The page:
Books · Uncategorized

Re-Reading Books

A discussion post?

What is going on in the wold of A Dreamer’s Library? Has someone come in and decided that all the posts are becoming too similar that the blog needs a shake up?

I don’t know. It’s weird, albeit a nice weird!

Anyway, for this discussion post I want to tackle the topic of re-reading.


I find that this is a topic of contention. It is either loved or disliked and I’m not going to lie that I get a little irritated when people (normally non-bookworms) ask me why do I read some of the same books over and over again. In the past I’ve also had other book lovers (friends I’m happy to no longer be friends with) scoff and roll their eyes at me re-reading some of the same books again but that’s their loss for being judgemental and lacking understanding. Personally I think re-reading books is one of the greatest things we can do as readers and book lovers.

Why?

Our appreciation for the story and the characters grow over time.

Have you ever read a book as a child and then read it again many years later? What were your reactions to the book the second time round, having read it through more mature eyes?

I always think that full understanding and appreciation for any story can only come with re-reading. There have been times I’ve hated a book as a child/teenager, and re-read them, only to find that I’ve loved them as an adult. Examples, Carrie’s War by Nina Bawden and Rebecca by Daphne du Maurier.

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Picking up on details that you missed the first time.

This is certainly true with me. I read quite quickly that I can often miss certain smaller aspects of the story. On re-reading, I catch them and I see everything completely differently. One of the books this happened to was Pride and Prejudice. It might have been a couple of re-reads ago but I loved it even more when I picked up on some of the nuanced interactions between Darcy and Elizabeth whenever they were at Netherfield, Rosings Park, or Pemberley together. It sent my fangirling heart fluttering, that’s for sure.

Hearing about a book from someone else’s/the author’s perspective.

You know when you’re discussing a book with someone and you say you didn’t like it for one reason or another, but they liked it because they read it from a different perspective…

That is always a sure sign I am going to re-read a book even if I wasn’t a huge fan of it the first time round. It provides me with that distance between myself and the text and forces me to remove my own criticisms. I happened to be talking about The Graces by Laure Eve with Beth at the Northern YA Lit Fest (a book I liked but wasn’t a massive fan of) and something she said has made me want to re-read it ever since. I also kept thinking about it when I read my ARC of Fragments of the Lost by Megan Miranda but that could be due to the similar pacing of both novels.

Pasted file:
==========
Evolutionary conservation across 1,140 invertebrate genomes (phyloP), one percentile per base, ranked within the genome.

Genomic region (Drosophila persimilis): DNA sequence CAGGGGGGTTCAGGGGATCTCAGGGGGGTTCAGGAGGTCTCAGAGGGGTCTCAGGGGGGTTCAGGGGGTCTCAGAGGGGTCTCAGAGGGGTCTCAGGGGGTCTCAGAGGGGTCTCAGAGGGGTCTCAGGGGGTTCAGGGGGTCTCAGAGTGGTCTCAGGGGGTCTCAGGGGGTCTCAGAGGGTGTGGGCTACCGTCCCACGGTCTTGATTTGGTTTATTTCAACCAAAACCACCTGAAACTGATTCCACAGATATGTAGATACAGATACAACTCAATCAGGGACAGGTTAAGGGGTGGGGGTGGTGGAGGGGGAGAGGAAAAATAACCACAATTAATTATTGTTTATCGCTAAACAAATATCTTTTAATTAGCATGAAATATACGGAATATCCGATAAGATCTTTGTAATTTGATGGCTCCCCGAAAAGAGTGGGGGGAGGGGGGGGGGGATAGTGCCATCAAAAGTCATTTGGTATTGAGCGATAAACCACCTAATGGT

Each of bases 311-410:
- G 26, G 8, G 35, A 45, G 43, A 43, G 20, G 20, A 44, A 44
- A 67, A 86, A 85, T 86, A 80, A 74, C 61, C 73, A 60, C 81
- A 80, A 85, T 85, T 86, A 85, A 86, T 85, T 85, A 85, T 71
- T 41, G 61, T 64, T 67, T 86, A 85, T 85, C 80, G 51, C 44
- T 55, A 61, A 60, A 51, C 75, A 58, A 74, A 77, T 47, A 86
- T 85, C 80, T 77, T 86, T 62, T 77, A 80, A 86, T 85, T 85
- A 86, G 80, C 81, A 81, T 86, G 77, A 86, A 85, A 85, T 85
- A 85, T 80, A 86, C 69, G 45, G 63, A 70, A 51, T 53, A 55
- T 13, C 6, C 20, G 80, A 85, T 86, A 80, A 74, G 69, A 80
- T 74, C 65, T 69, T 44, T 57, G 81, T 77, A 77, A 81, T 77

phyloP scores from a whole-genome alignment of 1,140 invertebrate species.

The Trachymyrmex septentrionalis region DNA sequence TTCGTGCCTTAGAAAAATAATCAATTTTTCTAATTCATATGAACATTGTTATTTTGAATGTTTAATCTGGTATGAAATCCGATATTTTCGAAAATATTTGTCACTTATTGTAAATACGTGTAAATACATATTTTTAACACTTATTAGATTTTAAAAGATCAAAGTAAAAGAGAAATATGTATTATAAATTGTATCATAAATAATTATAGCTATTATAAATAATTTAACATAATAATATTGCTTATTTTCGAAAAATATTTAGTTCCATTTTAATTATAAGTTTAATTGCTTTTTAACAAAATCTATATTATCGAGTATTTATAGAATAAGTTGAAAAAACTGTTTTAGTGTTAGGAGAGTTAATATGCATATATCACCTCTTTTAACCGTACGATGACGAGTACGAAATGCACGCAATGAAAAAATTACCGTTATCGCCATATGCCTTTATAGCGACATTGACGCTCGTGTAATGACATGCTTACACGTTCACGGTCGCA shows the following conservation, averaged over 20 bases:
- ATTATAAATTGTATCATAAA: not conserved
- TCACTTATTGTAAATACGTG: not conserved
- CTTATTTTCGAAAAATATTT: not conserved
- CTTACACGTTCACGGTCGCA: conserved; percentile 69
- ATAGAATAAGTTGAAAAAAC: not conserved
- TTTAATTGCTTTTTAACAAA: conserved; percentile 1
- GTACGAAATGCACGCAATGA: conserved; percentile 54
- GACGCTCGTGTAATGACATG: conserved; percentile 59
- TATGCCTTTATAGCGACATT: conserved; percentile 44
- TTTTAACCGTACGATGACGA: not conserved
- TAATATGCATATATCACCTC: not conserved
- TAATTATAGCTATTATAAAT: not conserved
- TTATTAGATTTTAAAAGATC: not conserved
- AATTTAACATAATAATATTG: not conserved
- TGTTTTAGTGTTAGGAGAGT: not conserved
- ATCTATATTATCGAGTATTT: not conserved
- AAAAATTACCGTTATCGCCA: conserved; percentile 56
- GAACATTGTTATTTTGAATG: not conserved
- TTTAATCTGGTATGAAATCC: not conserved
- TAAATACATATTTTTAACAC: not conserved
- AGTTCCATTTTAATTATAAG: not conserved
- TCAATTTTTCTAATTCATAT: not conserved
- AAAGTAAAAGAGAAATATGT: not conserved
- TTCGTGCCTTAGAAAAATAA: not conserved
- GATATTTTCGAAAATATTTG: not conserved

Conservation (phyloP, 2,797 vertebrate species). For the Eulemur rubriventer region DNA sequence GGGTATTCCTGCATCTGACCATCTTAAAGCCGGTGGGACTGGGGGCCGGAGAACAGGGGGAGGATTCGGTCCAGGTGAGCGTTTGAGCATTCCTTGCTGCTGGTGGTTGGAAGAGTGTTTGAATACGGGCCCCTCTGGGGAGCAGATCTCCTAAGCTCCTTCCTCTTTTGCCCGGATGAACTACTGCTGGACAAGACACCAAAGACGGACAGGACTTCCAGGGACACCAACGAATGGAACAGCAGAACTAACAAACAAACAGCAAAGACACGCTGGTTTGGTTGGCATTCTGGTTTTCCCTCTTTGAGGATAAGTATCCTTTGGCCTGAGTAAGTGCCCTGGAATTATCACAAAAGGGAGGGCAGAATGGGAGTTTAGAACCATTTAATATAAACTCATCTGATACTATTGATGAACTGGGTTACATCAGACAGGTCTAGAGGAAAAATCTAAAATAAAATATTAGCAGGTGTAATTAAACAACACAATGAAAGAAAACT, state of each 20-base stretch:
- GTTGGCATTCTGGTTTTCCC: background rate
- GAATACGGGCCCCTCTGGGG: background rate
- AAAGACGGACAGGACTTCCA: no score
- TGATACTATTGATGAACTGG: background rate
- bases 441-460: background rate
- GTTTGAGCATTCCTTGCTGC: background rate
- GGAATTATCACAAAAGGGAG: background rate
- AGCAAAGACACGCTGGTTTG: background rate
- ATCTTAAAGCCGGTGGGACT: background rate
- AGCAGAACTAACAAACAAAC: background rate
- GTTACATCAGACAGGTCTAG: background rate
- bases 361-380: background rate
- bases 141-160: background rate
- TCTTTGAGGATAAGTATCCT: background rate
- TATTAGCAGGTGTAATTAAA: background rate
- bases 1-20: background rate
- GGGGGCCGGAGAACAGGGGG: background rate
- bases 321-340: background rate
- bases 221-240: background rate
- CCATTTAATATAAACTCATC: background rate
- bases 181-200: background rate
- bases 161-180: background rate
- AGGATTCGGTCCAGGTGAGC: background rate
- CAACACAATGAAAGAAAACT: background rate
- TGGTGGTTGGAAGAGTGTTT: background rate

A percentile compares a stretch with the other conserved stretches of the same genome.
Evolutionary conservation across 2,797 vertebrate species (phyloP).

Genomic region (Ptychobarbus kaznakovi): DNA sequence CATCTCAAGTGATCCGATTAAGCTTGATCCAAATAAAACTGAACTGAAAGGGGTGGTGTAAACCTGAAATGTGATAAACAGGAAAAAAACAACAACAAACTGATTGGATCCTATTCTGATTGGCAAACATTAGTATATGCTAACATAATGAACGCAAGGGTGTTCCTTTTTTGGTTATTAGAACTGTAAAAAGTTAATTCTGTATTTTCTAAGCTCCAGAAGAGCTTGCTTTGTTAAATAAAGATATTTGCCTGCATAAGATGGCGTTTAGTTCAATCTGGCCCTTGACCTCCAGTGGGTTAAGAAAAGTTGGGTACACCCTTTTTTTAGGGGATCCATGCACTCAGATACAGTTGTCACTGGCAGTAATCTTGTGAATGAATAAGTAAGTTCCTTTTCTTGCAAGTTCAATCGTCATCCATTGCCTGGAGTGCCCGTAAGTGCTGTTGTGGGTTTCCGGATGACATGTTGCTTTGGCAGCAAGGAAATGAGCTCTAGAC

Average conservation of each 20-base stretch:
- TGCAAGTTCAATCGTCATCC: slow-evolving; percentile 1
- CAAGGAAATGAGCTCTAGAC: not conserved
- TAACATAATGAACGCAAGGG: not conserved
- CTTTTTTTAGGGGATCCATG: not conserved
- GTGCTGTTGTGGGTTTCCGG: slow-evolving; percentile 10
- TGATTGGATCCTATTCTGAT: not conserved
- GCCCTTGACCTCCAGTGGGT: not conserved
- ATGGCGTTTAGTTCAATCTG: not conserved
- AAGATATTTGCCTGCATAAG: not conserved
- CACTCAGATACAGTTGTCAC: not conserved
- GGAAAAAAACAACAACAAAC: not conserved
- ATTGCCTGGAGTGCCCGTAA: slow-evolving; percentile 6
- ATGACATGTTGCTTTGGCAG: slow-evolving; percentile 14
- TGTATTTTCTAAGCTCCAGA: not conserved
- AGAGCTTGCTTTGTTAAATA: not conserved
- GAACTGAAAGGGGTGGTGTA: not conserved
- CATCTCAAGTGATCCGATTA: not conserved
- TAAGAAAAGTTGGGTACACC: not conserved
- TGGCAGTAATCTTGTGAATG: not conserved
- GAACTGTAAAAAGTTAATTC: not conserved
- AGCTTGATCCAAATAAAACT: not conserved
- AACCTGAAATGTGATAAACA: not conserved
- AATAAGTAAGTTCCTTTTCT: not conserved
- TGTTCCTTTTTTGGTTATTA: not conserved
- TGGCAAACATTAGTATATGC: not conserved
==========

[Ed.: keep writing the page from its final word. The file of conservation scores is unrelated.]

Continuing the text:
There’s nothing more comforting than revising old favourites.

You know when you’re having one of those bad days, weeks, months etc and you can’t get into a new book, no matter how many amazing things you’ve heard about it, the only way forward is to pick up one of your favourite books and let the magic of the story and the characters comfort every emotion you’re feeling. It works. It is medicine for the soul.

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Reminding yourself of the plot before a new book is released.

I don’t know about you but if there is a significant wait between a book and its sequel, I sometimes nearly always need to go back and re-read the book to remind myself of plot points I’ve forgotten i.e The Amber Spyglass and the Subtle Knife in His Dark Materials trilogy before I start reading The Book of Dust, and yes you can shout at me for that becuase I can’t believe I’ve not got around to it either. I feel like this will also be the case with The Bone Season series by Samantha Shannon although I could just be tempted to solely re-read The Song Rising before the fourth book comes out.

However, it is impossible to avoid the couple of cons that come from re-reading.

Ignoring the increasing number of unread books on one’s bookshelf.

It’s not something that strikes me too often nowadays but I do get the odd twinge of guilt/sadness (maybe not but I can’t think of the right word to use) when I go to pick up a book I’ve read a few times before and not a new release, or an unloved book I’ve been meaning to pick up and haven’t yet done so.

I say that but my mentality now is reading what I want, when I want, and if that means an unread book continues to be unread for a while, so be it. It will be there when I need it to be.

Realising you don’t like the book as much the second time round.

Your opinion for a book can improve and worsen over time. I know I’ve found that there are some books I loved as a teenager that I don’t like as much nowadays, and it does leave a sour taste in my mouth because I didn’t always expect it to happen. However, this is unavoidable. We age, change, learn and that shifts our perspective so when we do come to re-read a book we used to love, there maybe aspects we no longer like and find a bit awkward/uncomfortable. It’s just the way it is.

I say a couple because I can’t actually think of any other cons about re-reading. Like I said, I believe it is something we can all do as bookworms to show the love we have for books and how much we are thankful to authors for writing stories we all connect with in some way.